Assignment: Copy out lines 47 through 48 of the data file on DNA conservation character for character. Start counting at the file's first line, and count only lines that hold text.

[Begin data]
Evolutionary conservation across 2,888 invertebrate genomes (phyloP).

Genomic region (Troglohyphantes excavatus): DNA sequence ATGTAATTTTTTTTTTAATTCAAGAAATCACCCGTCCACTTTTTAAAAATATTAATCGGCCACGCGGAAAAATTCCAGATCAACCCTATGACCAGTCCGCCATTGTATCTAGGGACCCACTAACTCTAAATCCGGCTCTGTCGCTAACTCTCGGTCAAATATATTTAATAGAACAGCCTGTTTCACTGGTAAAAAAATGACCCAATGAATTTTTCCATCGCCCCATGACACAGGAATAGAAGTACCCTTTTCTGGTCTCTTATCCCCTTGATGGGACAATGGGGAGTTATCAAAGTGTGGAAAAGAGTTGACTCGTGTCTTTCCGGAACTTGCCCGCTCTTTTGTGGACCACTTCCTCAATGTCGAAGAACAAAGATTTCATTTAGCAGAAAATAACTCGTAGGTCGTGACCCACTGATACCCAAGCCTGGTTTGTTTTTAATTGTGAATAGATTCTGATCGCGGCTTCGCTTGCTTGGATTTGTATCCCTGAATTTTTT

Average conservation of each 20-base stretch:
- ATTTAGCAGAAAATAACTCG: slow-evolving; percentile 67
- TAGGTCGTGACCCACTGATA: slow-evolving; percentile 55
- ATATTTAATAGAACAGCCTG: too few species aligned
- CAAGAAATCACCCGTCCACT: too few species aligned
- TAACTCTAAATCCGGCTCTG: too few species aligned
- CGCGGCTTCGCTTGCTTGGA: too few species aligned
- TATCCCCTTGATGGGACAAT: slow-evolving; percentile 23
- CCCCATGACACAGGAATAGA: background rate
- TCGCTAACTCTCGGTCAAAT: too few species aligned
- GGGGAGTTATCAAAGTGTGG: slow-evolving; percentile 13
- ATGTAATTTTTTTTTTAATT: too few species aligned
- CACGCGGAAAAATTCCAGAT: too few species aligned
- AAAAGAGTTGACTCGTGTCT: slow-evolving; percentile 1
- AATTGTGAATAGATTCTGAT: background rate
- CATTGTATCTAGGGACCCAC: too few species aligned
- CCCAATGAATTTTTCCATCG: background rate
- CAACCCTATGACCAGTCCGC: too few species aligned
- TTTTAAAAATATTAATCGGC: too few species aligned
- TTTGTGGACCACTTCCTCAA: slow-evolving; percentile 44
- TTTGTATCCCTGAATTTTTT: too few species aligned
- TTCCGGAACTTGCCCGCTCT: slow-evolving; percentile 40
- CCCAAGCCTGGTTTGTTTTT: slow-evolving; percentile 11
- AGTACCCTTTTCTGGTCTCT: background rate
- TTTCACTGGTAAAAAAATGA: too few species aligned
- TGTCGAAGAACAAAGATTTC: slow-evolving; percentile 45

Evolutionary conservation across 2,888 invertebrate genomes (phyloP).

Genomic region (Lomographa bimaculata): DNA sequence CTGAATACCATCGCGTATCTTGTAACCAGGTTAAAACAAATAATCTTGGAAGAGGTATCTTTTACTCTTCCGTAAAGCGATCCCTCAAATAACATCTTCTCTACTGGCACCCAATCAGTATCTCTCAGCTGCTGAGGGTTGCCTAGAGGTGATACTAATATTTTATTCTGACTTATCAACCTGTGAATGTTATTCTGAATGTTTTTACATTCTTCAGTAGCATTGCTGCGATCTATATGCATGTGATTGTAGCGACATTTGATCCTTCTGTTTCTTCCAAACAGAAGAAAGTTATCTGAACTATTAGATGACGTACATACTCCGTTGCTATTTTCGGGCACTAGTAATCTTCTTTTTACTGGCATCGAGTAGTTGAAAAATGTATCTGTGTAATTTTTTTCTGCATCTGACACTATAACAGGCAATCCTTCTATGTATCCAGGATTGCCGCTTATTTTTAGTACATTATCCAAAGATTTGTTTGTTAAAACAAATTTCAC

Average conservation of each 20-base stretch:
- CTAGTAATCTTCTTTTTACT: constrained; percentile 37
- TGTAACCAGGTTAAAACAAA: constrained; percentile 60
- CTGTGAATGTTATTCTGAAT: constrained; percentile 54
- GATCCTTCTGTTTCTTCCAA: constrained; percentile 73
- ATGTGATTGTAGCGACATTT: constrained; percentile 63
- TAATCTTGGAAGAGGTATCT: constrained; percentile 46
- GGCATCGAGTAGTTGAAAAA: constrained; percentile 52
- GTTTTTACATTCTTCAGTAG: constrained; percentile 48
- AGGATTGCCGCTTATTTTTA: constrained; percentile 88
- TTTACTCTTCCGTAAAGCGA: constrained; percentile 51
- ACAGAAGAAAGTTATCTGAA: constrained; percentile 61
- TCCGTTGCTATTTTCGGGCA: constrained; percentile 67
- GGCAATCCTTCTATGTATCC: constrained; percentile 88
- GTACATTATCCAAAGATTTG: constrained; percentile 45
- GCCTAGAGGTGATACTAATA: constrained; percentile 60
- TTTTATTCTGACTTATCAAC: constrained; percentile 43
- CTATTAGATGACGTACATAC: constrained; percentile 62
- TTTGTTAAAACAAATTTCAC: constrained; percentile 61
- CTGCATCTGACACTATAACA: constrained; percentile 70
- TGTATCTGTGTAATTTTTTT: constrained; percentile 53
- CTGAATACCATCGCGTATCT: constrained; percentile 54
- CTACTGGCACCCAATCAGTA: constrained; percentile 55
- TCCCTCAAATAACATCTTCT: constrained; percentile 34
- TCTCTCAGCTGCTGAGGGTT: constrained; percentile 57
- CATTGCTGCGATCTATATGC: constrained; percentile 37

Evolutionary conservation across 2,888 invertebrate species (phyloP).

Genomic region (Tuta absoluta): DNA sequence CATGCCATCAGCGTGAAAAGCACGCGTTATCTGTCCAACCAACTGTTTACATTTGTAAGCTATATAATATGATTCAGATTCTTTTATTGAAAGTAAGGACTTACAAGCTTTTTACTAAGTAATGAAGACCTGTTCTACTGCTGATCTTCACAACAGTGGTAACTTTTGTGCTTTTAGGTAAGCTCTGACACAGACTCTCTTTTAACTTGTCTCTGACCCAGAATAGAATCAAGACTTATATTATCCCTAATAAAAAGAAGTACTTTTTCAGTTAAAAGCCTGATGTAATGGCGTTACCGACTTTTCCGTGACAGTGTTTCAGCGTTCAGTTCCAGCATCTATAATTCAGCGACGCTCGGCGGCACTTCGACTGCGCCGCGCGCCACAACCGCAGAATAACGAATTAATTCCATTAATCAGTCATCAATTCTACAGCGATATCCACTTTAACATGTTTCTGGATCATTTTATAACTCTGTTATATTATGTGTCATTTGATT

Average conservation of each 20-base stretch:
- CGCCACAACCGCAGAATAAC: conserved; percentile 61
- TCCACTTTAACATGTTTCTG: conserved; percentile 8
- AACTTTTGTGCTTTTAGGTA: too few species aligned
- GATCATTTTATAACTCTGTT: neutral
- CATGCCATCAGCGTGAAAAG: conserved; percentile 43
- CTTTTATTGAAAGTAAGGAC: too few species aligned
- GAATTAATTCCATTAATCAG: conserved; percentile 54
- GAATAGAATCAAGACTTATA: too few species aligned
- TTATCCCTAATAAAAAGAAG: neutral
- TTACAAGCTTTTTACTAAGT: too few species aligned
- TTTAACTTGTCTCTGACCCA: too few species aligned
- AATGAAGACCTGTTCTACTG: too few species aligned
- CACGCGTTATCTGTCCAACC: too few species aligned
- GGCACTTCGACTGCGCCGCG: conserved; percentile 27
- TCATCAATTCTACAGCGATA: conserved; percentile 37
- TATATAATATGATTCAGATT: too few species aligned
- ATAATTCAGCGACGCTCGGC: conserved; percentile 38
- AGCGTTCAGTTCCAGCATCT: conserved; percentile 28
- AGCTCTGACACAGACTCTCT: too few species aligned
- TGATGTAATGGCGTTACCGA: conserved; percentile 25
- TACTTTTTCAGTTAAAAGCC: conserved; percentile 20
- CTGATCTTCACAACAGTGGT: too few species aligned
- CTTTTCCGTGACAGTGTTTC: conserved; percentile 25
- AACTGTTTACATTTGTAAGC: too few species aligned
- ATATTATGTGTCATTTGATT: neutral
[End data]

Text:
- TTTTATTCTGACTTATCAAC: constrained; percentile 43
- CTATTAGATGACGTACATAC: constrained; percentile 62